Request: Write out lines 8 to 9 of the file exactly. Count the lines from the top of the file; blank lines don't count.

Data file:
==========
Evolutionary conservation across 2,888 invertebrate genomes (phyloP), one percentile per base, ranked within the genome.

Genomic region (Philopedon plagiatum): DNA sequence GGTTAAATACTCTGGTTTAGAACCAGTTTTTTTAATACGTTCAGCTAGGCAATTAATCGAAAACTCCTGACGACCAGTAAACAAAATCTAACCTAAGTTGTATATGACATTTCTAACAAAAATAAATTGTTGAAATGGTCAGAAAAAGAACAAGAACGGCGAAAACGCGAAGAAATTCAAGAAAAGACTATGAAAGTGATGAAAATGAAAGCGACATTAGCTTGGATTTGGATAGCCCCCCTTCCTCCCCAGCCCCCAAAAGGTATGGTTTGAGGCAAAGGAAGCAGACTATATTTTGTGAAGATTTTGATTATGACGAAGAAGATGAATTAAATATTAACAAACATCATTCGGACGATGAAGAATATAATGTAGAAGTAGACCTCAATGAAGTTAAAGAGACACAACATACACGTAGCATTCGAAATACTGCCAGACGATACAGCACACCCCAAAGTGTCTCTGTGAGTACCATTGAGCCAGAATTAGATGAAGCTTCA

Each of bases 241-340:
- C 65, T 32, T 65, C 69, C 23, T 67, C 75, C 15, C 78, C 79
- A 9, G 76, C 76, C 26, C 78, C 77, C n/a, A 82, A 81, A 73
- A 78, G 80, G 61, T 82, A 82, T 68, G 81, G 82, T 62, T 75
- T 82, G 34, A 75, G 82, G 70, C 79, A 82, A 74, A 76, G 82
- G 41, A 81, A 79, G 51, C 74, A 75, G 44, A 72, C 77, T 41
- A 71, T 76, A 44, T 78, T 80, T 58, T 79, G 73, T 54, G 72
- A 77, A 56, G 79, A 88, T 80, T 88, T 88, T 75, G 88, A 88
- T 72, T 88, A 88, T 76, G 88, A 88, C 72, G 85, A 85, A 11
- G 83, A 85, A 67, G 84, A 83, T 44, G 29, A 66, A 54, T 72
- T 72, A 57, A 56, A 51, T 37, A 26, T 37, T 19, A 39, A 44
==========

- G 41, A 81, A 79, G 51, C 74, A 75, G 44, A 72, C 77, T 41
- A 71, T 76, A 44, T 78, T 80, T 58, T 79, G 73, T 54, G 72